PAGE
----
The vast majority of Texas school districts do not participate in Social Security, so most employees are entitled to Social Security benefits only if they paid into that system through other employment (for at least 40 quarters) or through their spouses. However, federal law reduces, or in some cases eliminates, the amount of Social Security benefits received in those situations.
If you retire from a district that does not participate in
Social Security but are eligible for benefits through your spouse, the
GPO will reduce the amount of your spousal or survivor Social Security
benefits by two-thirds of the amount of your TRS pension. The GPO does not affect the amount of
your TRS pension.
An employee must work at least the last 60 months prior to retirement in a position that pays into both TRS and Social Security to be exempt from the GPO.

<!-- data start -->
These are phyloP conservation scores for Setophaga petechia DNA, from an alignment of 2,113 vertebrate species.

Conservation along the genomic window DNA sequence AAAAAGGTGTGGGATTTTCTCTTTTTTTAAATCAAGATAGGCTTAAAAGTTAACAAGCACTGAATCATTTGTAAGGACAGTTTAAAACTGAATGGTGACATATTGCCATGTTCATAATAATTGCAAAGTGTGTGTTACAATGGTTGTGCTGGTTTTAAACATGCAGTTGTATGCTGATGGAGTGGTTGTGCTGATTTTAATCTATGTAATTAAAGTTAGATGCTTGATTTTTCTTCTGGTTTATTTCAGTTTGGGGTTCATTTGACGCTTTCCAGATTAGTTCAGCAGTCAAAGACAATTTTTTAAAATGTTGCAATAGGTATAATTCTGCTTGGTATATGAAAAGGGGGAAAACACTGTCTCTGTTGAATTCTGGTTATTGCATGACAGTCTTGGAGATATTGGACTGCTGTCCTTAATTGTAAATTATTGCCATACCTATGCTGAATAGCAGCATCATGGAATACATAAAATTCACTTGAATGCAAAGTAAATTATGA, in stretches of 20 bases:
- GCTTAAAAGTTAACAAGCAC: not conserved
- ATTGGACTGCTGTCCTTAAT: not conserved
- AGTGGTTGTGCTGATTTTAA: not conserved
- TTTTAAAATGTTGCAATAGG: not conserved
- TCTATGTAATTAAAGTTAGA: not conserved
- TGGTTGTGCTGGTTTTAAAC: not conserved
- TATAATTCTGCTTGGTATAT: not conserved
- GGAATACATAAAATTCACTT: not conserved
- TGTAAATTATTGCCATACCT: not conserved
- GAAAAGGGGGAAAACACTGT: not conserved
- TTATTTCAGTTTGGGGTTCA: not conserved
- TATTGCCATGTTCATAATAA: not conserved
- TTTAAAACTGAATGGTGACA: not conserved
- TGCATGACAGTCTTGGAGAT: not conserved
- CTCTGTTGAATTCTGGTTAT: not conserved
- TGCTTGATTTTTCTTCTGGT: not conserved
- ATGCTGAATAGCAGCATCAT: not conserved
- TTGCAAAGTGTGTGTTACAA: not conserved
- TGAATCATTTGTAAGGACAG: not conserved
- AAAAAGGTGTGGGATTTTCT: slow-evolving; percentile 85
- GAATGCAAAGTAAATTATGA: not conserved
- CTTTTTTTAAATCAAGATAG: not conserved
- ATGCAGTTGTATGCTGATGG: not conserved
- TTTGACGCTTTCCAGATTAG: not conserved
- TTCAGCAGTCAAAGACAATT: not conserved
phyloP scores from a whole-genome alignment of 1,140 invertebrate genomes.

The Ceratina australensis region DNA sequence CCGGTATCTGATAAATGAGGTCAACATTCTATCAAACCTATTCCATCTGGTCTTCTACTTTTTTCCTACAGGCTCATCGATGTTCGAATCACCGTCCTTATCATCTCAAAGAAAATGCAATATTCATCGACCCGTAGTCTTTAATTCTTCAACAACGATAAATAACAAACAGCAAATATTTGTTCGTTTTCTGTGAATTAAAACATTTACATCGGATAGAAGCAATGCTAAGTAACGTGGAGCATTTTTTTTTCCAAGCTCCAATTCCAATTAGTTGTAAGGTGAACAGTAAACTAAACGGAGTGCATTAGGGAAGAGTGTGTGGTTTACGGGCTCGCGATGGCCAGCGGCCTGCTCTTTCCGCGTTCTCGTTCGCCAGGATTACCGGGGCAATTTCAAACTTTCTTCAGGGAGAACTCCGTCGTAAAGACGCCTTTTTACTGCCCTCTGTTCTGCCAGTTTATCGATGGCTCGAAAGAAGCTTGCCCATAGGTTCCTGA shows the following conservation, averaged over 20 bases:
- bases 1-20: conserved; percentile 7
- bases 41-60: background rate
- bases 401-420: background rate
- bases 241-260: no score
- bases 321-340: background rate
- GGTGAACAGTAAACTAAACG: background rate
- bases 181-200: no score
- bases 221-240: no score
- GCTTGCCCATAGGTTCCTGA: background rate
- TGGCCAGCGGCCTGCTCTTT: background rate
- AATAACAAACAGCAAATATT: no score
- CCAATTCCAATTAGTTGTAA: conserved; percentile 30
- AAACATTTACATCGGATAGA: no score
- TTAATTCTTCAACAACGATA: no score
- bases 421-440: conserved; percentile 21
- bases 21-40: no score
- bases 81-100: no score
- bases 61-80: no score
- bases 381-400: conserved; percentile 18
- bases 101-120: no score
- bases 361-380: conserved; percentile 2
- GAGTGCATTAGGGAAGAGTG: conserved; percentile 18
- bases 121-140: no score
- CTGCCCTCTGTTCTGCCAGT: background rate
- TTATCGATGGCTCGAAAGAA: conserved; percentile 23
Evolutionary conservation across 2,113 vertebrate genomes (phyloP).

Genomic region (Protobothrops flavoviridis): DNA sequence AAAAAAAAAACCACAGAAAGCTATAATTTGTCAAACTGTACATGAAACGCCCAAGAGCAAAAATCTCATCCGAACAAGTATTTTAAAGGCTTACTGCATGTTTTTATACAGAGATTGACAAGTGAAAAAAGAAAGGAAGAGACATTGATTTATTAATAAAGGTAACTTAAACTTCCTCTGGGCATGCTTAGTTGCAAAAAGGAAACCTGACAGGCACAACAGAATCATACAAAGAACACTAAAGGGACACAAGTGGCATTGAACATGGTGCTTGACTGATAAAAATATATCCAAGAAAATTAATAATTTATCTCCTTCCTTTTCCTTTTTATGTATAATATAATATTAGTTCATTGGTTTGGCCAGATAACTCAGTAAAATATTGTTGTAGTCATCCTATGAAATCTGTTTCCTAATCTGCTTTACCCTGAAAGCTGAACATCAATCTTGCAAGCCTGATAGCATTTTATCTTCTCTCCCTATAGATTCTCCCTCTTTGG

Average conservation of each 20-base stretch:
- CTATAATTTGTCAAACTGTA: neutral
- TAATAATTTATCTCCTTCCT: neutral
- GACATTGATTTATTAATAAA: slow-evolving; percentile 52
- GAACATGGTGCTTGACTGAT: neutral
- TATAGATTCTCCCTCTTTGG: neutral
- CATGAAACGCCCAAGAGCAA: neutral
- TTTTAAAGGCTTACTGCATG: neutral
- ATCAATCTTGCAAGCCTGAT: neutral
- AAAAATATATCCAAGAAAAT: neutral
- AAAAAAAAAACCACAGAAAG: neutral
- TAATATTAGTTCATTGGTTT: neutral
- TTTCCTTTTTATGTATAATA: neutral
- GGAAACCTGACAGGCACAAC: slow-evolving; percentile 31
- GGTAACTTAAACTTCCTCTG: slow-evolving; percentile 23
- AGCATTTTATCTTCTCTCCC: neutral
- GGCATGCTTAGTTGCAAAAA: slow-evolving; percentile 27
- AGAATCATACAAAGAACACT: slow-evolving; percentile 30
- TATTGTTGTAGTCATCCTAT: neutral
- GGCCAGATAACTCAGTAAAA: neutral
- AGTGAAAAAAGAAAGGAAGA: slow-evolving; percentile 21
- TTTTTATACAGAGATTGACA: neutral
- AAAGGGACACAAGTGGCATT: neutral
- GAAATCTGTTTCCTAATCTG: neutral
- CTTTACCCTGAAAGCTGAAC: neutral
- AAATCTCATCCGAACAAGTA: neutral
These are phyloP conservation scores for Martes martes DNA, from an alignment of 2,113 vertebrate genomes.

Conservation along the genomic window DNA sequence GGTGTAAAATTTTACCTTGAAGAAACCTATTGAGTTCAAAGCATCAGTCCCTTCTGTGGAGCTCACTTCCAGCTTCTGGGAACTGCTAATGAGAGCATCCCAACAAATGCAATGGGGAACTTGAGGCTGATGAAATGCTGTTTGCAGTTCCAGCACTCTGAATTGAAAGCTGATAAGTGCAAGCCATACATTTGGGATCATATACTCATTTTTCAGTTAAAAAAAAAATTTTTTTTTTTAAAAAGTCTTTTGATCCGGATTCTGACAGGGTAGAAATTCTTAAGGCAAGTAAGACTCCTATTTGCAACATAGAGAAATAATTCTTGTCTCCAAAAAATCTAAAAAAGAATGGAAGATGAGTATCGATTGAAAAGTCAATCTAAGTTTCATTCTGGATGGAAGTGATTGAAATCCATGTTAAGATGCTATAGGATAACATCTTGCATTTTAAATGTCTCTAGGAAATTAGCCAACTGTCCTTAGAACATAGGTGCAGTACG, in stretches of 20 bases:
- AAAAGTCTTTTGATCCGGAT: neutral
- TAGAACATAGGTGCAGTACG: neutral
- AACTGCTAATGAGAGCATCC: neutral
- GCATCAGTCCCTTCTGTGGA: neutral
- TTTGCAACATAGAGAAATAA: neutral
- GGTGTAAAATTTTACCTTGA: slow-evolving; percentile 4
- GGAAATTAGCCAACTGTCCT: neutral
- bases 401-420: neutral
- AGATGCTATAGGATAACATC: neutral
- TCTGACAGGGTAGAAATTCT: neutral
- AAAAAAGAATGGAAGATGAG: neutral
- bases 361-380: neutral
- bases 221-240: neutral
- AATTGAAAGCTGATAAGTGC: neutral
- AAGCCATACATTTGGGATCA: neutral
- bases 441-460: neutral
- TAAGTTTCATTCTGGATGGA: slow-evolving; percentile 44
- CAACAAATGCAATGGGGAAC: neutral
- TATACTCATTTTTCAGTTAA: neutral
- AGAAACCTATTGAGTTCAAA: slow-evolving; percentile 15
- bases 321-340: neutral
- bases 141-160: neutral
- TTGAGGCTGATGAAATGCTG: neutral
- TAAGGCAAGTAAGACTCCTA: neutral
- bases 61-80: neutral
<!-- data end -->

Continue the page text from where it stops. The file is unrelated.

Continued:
Click here for an unofficial list of Texas school districts participating in Social Security.
If you work in a district not participating in Social Security but are eligible for Social Security benefits because of previous employment in which you paid into Social Security, you may be subject to the WEP. The effect of this offset is not generally as severe as that of the GPO, but it may still be significant.
TCTA continues to urge repeal of the offsets through our Washington lobbying efforts and has supported federal legislation that would implement a fairer calculation of the WEP penalty. See our Q&A on Social Security benefits.
Watch TCTA's free online continuing education video "Social Security Retirement Benefits: What you Need to Know" for 1.25 CPE hours by signing in here and looking for the title in the CPE tab.